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Jewish sign

The Jewish sign was generally a yellow ring which the Jews had to wear on their clothing. This was created by the Catholic church in the Middle Ages in order to identify the Jews and distinguish them from Christians. The regulations were first issued at the IV Lateran Council in 1215, but were not implemented in Germany for a long time.
In the period before the creation of the Judengasse in the 13th and 14th centuries there was no difference in the clothing worn by the Jews and their Christian neighbours. In 1451, faced by the demand of the famous cardinal legate Nicolaus von Cues, the Frankfurt city council enforced a code by 1460 under which Frankfurt Jews also had to wear a special sign on their clothing.
After the creation of the Judengasse the Jews had to wear the Jewish sign, a yellow ring, on their clothing. However, this regulation seems to have been ignored for a long period, since there are frequent complaints of the failure to observe it. The Jews managed to weaken the code at times: for example, at the Regensburg parliament in 1546 the emperor Charles V released the Jews from the need to wear the sign when they were travelling on country roads.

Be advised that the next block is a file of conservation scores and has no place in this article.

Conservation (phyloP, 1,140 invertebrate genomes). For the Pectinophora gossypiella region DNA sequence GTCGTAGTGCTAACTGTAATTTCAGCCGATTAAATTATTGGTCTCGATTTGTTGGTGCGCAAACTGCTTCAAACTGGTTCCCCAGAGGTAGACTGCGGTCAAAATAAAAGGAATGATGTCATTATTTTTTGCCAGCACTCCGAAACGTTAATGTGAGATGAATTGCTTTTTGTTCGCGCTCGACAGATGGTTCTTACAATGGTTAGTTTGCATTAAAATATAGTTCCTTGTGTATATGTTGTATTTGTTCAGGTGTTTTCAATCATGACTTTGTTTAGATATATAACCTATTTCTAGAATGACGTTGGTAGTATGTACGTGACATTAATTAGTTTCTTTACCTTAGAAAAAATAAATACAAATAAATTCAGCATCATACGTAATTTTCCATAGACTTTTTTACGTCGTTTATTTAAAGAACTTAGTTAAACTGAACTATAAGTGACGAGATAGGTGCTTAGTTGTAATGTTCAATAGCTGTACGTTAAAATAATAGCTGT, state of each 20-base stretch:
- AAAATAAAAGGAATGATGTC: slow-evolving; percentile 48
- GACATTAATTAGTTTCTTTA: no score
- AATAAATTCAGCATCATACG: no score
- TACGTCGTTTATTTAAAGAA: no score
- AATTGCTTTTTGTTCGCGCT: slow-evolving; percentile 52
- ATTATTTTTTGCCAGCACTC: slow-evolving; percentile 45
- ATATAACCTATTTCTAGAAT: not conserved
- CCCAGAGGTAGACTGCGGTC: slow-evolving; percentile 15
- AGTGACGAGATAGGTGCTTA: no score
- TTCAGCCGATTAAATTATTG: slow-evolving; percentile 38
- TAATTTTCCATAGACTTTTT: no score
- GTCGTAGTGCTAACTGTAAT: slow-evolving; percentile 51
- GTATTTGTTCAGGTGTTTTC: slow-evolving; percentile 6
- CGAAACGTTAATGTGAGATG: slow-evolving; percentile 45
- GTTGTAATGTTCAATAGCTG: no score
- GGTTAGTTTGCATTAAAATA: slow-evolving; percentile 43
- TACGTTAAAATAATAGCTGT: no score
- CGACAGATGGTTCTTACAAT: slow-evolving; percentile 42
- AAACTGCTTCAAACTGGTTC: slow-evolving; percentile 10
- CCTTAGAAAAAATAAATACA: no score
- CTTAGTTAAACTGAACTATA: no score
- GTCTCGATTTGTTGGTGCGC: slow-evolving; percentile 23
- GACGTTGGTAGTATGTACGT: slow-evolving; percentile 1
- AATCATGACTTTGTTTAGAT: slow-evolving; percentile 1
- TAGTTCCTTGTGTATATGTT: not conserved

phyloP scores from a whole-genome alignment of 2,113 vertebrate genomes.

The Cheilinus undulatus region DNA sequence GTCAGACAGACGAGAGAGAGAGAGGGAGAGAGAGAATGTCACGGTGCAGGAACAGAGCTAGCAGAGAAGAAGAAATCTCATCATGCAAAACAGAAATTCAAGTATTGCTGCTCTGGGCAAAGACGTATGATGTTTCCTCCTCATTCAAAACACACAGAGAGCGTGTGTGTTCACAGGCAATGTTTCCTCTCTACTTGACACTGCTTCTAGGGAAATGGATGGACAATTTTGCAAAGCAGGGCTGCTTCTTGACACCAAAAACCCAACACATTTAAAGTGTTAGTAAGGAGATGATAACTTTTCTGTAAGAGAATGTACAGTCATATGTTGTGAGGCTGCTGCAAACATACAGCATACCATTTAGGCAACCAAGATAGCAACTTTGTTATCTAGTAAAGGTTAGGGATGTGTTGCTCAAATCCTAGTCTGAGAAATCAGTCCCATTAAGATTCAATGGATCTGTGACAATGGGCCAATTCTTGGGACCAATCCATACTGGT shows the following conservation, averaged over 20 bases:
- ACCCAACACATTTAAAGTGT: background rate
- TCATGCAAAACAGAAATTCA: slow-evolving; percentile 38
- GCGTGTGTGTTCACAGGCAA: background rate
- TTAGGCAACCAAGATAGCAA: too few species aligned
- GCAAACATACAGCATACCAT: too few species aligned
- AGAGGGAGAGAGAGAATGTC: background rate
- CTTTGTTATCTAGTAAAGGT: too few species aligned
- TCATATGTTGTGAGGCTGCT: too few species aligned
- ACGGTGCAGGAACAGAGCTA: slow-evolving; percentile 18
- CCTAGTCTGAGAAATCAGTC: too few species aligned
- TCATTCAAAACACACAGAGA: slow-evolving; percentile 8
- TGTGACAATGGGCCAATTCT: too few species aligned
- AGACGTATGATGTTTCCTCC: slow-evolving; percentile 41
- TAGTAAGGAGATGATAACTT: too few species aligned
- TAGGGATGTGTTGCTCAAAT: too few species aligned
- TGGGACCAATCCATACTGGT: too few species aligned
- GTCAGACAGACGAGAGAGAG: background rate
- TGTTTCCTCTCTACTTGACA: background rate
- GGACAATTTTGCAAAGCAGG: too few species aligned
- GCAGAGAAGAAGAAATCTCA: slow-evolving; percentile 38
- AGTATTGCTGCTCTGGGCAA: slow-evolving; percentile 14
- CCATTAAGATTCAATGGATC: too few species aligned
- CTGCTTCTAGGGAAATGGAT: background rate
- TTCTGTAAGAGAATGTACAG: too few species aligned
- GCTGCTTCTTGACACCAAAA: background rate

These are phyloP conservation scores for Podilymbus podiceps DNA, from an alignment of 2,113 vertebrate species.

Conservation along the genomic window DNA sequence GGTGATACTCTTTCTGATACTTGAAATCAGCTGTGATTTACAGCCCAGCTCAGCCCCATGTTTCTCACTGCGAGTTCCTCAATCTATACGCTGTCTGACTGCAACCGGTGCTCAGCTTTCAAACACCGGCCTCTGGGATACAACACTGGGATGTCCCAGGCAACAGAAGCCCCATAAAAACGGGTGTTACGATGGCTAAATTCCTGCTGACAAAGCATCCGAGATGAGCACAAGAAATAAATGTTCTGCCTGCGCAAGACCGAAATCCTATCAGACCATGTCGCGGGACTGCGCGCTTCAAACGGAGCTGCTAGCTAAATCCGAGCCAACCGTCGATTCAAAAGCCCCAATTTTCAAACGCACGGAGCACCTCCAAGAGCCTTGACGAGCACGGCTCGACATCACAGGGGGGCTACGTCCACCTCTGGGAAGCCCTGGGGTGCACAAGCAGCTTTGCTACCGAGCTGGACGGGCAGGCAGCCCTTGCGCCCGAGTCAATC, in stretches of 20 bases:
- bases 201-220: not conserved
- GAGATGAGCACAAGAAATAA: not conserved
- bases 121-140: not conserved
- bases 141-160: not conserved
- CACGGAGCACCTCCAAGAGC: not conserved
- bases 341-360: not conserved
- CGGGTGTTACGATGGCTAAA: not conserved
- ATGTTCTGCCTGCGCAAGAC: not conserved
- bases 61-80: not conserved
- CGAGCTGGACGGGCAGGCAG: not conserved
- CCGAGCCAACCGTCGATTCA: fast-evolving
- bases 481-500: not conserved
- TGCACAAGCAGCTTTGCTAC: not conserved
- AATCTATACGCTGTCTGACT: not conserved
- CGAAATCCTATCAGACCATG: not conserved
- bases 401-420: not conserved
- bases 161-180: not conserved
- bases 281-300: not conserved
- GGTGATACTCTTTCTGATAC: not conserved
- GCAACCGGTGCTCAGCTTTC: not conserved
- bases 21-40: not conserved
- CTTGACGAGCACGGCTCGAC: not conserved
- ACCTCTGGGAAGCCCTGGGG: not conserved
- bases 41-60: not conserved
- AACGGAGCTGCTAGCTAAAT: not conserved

However, the Jewish sign was retained and was embodied in the residence code of 1616. It was not until 1728 that the Vienna imperial council finally abolished the special Frankfurt sign for Jews, over the protest of the Frankfurt city council. The Vienna council justified this with the argument that Frankfurt's citizens had not suffered even though the code had not been observed for years. Even so, the Jews continued to be distinguished by their dress, a characteristic Jewish style which marked them as a separate group.






© Jüd. Museum Frankfurt 1992-2002 /  Sources